The future role of CD4 cell count for monitoring antiretroviral therapy

Nathan Ford, Graeme Meintjes, Anton Pozniak, Helen Bygrave, Andrew Hill, Trevor Peter, Mary Ann Davies, Beatriz Grinsztejn, Alexandra Calmy, N. Kumarasamy, Praphan Phanuphak, Pierre deBeaudrap, Marco Vitoria, Meg Doherty, Wendy Stevens, George K. Siberry

Research output: Contribution to journalComment/debatepeer-review


For more than two decades, CD4 cell count measurements have been central to understanding HIV disease progression, making important clinical decisions, and monitoring the response to antiretroviral therapy (ART). In well resourced settings, the monitoring of patients on ART has been supported by routine virological monitoring. Viral load monitoring was recommended by WHO in 2013 guidelines as the preferred way to monitor people on ART, and efforts are underway to scale up access in resource-limited settings. Recent studies suggest that in situations where viral load is available and patients are virologically suppressed, long-term CD4 monitoring adds little value and stopping CD4 monitoring will have major cost savings. CD4 cell counts will continue to play an important part in initial decisions around ART initiation and clinical management, particularly for patients presenting late to care, and for treatment monitoring where viral load monitoring is restricted. However, in settings where both CD4 cell counts and viral load testing are routinely available, countries should consider reducing the frequency of CD4 cell counts or not doing routine CD4 monitoring for patients who are stable on ART.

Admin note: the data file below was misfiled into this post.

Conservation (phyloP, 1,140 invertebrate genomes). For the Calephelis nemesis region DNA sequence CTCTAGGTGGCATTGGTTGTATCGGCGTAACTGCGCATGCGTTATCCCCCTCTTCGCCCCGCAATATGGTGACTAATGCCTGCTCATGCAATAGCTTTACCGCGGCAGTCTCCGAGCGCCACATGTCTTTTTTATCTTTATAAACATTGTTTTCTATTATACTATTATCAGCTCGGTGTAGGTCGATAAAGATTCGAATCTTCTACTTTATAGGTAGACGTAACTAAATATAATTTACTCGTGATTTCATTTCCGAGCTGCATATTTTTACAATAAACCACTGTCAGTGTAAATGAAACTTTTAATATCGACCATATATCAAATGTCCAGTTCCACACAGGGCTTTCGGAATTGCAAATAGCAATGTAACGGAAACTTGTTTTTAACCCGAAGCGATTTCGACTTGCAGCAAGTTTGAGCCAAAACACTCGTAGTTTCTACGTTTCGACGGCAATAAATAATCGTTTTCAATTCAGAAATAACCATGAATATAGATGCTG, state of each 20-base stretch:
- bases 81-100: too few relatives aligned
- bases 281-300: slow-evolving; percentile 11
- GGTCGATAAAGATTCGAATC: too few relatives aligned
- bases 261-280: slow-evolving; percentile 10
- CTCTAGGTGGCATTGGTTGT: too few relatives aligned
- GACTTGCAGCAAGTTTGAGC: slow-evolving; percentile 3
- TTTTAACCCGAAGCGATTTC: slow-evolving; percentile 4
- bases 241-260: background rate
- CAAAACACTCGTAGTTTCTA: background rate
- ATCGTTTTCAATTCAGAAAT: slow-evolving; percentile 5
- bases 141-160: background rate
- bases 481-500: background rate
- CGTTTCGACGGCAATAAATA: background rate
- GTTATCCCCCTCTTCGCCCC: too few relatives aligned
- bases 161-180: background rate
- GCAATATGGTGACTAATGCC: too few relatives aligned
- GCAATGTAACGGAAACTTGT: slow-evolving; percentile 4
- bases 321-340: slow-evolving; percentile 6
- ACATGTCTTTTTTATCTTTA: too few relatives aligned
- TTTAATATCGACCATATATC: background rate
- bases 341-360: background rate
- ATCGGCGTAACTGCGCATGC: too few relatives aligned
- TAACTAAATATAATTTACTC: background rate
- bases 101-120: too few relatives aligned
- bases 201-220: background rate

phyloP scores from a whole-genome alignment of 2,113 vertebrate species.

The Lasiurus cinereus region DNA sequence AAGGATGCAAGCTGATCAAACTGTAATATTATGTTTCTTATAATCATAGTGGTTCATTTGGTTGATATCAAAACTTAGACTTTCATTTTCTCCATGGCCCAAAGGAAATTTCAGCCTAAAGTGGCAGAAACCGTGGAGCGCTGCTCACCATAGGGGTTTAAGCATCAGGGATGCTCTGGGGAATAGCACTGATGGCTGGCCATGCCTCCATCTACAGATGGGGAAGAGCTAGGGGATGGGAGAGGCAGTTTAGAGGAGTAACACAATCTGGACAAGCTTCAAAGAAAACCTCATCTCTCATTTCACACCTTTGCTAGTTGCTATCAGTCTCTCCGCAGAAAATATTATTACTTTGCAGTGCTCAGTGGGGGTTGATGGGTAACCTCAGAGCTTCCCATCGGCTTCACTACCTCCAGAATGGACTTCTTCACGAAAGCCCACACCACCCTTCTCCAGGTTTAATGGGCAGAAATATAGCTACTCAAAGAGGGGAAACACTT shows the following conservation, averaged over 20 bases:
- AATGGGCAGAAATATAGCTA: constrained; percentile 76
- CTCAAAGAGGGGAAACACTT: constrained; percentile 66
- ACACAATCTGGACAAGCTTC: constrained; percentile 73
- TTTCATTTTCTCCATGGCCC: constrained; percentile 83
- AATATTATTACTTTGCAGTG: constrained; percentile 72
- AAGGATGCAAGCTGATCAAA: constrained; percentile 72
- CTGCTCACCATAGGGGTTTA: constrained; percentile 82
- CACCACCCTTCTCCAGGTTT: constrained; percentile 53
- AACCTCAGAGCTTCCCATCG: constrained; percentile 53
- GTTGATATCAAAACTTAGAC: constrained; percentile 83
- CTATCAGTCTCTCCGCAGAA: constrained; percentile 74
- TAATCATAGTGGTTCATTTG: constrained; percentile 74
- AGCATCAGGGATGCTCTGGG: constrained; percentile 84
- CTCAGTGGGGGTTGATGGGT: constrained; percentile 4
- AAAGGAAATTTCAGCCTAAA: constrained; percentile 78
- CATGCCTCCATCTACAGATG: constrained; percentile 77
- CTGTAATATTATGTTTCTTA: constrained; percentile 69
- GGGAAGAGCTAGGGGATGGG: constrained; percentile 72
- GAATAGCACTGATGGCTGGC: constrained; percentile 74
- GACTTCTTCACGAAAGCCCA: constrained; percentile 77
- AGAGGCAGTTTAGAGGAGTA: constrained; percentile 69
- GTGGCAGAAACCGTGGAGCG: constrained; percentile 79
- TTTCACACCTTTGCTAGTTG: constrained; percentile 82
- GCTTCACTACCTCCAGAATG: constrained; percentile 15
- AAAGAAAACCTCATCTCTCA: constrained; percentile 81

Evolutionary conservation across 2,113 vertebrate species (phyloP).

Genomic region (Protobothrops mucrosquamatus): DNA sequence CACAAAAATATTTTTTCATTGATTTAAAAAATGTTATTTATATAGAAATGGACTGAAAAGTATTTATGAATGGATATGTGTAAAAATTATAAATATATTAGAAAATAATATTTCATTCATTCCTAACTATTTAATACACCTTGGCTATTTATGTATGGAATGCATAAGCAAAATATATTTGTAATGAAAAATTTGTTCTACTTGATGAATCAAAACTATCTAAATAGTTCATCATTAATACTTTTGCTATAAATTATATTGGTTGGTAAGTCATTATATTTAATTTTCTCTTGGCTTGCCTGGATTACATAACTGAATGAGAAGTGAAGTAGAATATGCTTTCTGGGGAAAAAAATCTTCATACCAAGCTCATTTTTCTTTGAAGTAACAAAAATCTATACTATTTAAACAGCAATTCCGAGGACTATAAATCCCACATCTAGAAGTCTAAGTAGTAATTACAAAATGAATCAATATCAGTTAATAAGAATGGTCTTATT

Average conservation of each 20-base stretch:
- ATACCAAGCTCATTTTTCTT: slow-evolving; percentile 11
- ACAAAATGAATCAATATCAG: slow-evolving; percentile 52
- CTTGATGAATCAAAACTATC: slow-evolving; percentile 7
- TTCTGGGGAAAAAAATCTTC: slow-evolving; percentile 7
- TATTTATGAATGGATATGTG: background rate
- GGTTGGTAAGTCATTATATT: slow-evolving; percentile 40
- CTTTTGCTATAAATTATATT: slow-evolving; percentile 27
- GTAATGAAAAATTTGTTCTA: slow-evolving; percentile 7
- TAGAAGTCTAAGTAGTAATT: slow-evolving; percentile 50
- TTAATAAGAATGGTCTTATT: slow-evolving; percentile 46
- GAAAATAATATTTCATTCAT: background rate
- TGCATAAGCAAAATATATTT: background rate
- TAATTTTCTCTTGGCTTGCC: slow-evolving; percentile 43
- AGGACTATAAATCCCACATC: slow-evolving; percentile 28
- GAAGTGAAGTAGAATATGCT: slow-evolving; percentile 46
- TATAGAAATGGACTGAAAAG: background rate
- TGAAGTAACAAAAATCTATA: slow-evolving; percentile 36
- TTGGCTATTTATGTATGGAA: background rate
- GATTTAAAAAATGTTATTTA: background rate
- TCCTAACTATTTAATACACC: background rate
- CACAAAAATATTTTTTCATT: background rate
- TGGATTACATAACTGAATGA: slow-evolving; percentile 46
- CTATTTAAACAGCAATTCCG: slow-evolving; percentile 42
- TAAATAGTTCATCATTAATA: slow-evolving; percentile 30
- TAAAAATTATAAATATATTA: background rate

Original languageEnglish (US)
Pages (from-to)241-247
Number of pages7
JournalThe Lancet Infectious Diseases
Issue number2
StatePublished - Feb 1 2015
Externally publishedYes

ASJC Scopus subject areas

  • Infectious Diseases

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